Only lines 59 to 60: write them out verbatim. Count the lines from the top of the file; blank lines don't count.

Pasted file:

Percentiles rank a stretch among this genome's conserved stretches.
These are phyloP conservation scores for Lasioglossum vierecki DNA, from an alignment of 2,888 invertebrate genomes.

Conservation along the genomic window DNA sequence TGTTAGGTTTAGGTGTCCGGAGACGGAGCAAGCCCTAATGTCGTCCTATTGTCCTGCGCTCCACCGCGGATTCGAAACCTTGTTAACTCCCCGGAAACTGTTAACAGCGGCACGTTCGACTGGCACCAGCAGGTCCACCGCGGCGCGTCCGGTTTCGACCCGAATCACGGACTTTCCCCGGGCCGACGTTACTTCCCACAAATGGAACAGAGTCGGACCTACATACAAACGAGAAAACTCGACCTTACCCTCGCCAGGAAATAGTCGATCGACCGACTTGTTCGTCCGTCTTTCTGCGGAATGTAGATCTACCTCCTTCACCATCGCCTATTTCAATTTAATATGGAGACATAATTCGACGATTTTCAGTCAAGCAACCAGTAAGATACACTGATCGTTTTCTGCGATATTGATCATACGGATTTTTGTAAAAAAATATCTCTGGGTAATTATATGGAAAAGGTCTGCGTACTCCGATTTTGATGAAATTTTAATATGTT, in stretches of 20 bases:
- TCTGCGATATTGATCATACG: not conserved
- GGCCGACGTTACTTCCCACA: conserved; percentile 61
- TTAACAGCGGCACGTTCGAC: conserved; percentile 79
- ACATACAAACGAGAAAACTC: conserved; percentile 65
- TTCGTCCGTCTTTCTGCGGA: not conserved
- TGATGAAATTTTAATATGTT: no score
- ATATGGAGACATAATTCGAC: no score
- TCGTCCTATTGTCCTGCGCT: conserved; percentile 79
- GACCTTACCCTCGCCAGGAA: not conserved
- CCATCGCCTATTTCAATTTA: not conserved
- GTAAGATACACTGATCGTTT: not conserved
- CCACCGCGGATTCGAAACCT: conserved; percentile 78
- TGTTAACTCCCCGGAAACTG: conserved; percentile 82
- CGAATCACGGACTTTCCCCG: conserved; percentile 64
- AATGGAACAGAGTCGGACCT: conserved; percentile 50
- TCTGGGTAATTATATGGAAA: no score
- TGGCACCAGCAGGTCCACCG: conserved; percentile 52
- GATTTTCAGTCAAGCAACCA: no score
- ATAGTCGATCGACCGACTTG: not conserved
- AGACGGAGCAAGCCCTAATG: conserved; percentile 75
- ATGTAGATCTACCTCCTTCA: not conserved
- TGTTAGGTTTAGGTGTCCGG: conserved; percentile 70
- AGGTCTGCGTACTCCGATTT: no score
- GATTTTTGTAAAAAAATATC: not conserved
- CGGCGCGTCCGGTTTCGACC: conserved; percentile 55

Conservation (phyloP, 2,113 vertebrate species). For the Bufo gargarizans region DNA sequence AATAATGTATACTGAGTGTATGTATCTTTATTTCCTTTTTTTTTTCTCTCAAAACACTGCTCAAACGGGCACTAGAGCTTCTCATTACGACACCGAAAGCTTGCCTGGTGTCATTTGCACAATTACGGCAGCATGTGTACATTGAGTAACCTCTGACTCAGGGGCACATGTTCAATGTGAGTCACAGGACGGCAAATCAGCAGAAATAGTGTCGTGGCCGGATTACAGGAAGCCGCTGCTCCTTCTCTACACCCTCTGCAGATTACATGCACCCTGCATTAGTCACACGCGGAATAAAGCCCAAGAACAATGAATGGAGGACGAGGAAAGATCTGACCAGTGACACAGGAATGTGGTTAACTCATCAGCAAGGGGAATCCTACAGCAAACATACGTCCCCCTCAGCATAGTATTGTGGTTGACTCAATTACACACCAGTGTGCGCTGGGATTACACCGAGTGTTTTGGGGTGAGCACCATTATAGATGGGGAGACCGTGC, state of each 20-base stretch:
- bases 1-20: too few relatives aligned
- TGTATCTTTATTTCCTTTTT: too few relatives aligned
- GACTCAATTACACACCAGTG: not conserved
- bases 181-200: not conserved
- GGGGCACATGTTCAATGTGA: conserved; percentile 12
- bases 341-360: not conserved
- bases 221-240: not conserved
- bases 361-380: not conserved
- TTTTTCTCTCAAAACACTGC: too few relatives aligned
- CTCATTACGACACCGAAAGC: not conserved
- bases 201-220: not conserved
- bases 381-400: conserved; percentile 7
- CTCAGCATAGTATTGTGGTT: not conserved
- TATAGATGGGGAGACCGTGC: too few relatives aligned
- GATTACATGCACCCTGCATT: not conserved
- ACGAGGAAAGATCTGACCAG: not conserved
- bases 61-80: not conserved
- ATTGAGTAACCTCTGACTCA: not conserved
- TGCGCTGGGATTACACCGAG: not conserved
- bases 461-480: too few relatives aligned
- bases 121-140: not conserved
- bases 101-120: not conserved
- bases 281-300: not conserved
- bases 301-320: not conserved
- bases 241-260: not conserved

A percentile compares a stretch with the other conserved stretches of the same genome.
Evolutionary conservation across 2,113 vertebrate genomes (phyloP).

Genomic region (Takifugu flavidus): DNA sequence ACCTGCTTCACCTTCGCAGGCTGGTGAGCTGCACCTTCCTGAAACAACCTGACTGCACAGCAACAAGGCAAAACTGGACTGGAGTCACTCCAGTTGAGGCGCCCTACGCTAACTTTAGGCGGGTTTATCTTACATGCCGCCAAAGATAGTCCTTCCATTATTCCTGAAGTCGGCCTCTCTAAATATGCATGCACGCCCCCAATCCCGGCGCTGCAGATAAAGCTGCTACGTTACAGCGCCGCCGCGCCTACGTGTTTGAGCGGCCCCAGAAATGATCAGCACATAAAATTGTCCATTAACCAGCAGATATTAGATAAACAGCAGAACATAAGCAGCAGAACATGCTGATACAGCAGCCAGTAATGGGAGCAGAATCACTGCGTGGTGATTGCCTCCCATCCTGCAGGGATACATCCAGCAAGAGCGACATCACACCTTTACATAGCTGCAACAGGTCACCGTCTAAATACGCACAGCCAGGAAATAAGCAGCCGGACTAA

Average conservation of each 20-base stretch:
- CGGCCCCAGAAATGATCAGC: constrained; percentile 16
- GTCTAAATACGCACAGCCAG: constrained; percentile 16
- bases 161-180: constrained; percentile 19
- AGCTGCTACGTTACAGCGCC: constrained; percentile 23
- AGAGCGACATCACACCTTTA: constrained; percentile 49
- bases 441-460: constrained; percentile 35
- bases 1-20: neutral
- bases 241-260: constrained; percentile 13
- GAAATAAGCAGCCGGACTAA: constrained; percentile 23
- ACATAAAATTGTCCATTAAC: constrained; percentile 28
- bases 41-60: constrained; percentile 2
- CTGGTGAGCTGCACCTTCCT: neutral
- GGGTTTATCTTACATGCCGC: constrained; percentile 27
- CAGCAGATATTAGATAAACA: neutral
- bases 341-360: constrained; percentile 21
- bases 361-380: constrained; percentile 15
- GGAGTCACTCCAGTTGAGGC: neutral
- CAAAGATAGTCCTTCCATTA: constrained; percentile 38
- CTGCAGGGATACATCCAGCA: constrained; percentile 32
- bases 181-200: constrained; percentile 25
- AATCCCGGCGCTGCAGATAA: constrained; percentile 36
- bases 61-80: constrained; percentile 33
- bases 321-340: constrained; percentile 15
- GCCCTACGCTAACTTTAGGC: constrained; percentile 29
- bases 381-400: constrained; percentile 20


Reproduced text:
- CGGCCCCAGAAATGATCAGC: constrained; percentile 16
- GTCTAAATACGCACAGCCAG: constrained; percentile 16